How to Determine if you Need to Go to a Counselor
Needing help is not a sign of weakness
“You are just a bleeding heart,” the note said.
I just sat there staring at those words. Words that cut deeply.
It’s true, I hurt. And anyone who knew me knew it right away.
I had lived part of my life wearing a mask, pretending things were fine, though inside I was dying. I found it easier that way. I wasn’t congruent, but at least I was getting by.
But life was not made for us to just get by. Life was made for living.
Inside I was so desperately sad.
My first visit
I sat in the counselor’s office and I wasn’t nervous at all. I was there for my husband, I had told myself. You know, supportive wife and all.
I remember feeling comfortable in Celia’s office. The colors, the plants, all of it made me feel safe.
And I enjoyed talking to her. But honestly, I was surprised when she said to me, “I’d like to see you again.”
Whatever for? I thought. After all, it was my husband who had problems.
So I began a journey. And I met with her regularly and poured out my bleeding heart. And the more I talked in her office, the less I found I needed to share with others.
“Anne, what do you want?” the counselor asked me one day.
“I want the pain to stop,” I said, “make it stop.”
But Celia responded,
“God never promised he would stop our pain, but what he DID promise is that he would be with us IN our pain.”
I knew God, and I was a Christ follower. So I knew his presence was one of my favorite promises of his. But I also thought there might be something I was missing, and that someone would be able to tell me the secret, so I could hurt less.
Is therapy the answer?
There are so many reasons people go to therapy.
Some people grew up without a nurturing home. But if they were from an authoritarian household, they never learned to make their own choices because they were always made for them.
If they lived in a house with rage, they never learned how to express their emotions. Instead, they lived with this invisible radar that was always on, always ready to alert them. A radar without an off switch.
They grew outwardly, but inside they were still children, totally unprepared for the world.
Going to therapy was one of the hardest decisions of my life, but one of the best decisions I ever made.
I learned why I struggled in areas where others seemed to sail through.
I suffer from PTSD, post traumatic stress disorder. Because of the traumatic events in my life, there are times buttons will get pressed, and I feel like the helpless child I used to be. Just like when my dad would be enraged and start hitting us with his belt.
My heart would beat out of my chest hearing my siblings pleading with him to stop, hearing them crying and knowing I would be next. Rage dictated his actions and we never knew when it would happen. I just figured we must be very bad.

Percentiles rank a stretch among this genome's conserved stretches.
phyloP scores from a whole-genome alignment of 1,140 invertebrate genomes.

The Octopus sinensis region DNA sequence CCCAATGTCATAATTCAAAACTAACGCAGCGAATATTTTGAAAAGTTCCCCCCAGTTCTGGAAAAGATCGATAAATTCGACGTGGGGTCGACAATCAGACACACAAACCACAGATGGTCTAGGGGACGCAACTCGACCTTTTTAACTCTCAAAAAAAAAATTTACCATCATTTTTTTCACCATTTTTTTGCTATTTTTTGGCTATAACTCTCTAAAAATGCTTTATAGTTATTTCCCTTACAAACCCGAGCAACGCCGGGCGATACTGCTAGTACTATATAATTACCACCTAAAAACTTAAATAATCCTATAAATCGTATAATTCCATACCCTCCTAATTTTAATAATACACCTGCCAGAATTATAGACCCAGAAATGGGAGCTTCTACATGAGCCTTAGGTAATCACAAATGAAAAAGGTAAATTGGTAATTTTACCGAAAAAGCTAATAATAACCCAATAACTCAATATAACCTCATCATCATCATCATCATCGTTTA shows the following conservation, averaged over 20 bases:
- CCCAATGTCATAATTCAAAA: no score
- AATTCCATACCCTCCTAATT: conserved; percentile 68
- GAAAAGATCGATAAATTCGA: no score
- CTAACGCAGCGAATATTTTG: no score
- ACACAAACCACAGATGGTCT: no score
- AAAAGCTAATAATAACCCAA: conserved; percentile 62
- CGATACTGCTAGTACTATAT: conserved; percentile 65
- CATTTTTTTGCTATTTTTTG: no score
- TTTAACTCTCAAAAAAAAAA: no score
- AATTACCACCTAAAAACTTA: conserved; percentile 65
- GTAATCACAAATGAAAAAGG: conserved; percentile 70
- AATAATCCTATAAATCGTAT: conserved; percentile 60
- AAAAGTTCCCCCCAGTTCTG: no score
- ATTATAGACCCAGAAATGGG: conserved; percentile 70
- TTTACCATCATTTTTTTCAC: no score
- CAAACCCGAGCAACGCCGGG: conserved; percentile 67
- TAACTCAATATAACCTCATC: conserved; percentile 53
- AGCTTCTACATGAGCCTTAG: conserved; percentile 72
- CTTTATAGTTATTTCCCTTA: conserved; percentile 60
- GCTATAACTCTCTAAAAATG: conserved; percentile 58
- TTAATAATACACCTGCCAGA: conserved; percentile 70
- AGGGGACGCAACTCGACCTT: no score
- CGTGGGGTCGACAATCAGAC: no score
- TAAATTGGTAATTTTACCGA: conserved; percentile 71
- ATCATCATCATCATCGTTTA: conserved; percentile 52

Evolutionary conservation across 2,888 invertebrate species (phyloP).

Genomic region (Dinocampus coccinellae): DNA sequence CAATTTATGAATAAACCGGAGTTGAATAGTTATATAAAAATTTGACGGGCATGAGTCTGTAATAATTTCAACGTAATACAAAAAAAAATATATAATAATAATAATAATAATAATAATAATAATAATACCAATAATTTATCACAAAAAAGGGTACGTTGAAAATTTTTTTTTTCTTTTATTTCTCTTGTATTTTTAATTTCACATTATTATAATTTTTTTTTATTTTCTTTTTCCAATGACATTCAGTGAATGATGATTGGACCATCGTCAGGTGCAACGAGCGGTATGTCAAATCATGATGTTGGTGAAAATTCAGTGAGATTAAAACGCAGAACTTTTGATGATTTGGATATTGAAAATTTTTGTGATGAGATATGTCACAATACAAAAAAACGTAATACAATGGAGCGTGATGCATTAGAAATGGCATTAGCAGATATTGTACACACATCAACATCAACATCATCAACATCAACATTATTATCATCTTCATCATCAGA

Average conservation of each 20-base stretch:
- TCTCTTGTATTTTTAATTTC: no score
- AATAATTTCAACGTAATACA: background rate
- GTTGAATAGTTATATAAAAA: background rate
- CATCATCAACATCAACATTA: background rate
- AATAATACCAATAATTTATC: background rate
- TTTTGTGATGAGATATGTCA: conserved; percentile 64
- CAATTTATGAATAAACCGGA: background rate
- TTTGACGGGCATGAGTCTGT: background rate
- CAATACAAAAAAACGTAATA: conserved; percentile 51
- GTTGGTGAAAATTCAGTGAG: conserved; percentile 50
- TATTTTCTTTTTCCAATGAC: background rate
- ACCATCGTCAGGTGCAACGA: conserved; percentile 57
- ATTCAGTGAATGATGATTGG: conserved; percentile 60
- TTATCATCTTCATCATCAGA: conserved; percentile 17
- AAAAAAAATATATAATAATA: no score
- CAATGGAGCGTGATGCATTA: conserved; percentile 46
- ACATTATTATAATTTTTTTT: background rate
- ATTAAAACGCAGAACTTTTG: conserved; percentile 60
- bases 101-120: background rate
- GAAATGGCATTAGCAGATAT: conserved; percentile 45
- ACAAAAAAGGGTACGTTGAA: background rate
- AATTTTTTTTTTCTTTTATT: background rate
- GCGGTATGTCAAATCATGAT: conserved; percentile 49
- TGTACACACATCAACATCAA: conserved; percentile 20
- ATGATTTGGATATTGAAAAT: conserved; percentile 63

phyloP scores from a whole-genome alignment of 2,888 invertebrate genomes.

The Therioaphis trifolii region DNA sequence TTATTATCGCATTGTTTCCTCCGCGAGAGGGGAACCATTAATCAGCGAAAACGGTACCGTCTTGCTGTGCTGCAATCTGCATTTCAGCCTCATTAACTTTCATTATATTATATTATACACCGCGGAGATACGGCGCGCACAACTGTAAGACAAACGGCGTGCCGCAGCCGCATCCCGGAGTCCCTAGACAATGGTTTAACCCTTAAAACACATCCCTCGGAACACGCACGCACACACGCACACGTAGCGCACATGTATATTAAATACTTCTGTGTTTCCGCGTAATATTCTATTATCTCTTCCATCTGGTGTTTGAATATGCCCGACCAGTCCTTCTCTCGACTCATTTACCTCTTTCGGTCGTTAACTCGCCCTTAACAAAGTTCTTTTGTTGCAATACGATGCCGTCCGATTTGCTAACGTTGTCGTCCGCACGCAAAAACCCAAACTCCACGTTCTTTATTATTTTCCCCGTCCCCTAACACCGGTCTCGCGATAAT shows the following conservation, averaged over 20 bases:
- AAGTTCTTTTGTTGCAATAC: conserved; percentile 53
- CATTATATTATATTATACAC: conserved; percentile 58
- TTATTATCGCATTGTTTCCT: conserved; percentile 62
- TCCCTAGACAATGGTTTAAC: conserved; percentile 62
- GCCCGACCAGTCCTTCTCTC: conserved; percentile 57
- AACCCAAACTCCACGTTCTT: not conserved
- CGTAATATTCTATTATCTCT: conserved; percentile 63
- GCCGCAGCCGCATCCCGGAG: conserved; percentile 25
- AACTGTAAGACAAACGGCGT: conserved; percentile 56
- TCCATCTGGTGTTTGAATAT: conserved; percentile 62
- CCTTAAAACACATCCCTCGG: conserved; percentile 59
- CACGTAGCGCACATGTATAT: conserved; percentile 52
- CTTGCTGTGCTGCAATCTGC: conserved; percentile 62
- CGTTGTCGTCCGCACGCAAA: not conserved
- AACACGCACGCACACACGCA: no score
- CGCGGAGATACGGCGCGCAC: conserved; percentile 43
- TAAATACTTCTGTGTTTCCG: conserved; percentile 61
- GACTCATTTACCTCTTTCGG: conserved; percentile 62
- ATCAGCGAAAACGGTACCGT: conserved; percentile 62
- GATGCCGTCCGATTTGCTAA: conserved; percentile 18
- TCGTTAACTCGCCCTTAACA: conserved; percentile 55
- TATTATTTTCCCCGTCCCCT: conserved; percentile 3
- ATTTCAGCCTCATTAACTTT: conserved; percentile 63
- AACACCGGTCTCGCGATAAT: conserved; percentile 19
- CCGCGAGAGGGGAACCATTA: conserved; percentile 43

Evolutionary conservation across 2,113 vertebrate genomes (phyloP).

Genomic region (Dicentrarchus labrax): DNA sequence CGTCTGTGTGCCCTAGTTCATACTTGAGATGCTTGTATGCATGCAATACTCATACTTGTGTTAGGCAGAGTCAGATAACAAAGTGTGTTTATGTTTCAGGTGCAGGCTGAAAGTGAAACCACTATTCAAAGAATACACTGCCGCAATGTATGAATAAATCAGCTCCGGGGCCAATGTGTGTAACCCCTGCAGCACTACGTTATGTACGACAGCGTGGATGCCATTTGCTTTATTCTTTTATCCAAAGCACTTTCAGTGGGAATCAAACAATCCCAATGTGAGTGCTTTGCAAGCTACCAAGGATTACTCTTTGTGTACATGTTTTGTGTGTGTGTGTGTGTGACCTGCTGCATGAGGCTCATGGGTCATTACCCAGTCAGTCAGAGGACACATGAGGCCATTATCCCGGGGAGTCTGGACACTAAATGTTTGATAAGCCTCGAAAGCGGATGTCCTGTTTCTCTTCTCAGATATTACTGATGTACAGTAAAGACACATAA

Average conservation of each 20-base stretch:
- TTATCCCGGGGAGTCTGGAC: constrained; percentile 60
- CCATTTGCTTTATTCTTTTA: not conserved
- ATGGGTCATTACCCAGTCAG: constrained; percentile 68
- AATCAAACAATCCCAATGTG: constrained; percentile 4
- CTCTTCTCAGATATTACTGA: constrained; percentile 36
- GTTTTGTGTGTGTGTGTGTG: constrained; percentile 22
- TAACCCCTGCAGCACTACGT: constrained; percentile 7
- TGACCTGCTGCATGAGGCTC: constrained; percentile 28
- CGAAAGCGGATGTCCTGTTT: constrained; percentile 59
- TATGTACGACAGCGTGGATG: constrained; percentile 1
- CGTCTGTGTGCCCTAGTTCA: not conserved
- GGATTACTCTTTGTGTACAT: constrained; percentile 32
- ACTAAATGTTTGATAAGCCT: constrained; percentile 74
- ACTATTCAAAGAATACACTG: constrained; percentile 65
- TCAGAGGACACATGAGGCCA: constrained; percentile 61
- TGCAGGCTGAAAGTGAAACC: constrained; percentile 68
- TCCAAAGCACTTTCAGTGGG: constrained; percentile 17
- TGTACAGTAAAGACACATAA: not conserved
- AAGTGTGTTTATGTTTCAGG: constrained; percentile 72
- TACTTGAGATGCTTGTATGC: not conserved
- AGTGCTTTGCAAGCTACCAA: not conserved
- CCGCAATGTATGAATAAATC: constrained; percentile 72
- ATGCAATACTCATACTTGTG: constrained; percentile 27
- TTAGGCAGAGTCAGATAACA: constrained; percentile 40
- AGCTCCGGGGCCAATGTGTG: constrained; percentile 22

And shame took up residence in my heart.
And while my brothers got it the worst, I was overly sensitive. Just a harsh look made me shrivel up inside.
I remember one day, thinking of my beautiful daughter when she was a little girl. I wondered what she would have been like if she had been hit. And I felt as if God answered, “She’d be like you.”
When I was sixteen, our mom had a stroke and died. So we were left with dad. One by one, my siblings left the house. And eventually I did as well, but I took my scars with me.
You cannot grow up in a house filled with rage and come out unscathed.
Sometimes those who have been abused grow up and become abusers. But in our cases, we learned what we did NOT want to do.
In counseling, I learned about patterns and that can be broken, and about healthy ways to deal with my pain, instead of numbing it with popcorn and Klondike bars.
Why people don’t get help: the stigma
But not everyone is for counseling. There’s a stigma attached to therapy.
If I had a broken arm, people would see my cast and understand I was unable to do certain things that required both limbs. People would show compassion, and have empathy.
But when something is faulty with our thinking, and we can’t seem to function well because of our thoughts, that scares people.
But I’m here to tell you, therapy can change your life. It can transform you from being a victim to being in control.
If your car needed to be overhauled, you would either get it in the shop or replace it. Sometimes, our thinking needs an overhaul.
Why you should get counseling
1) You cannot stop negative thoughts which seem to overpower you at times cause you great pain.
2) You are afraid you may hurt yourself, or someone else.
3) You are stuck in an emotional warp and can’t seem to move forward. And even when there is movement, you end up at the same place again, but with different people.
4) When you are suffering from the loss of a loved one, and you can’t seem to process it.
Going to counseling takes courage. It’s a decision you make regardless of what anyone else thinks.
It’s a decision to take care of yourself so you can stop being a spectator of your life and become a participant.
Sometimes it’s just a short time you may need to get some help. But whatever it entails, it is so worth it.
Take it from me. My name is Anne Peterson, and I’ve been to counseling.
Call to Action
Have you ever been to a counselor?
Was the counselor able to help you?
What’s the best piece of advice you heard?
Life is hard, so I write words to make it softer.
Download my free eBook, Helping Someone in Grief: 17 Things You Need to Know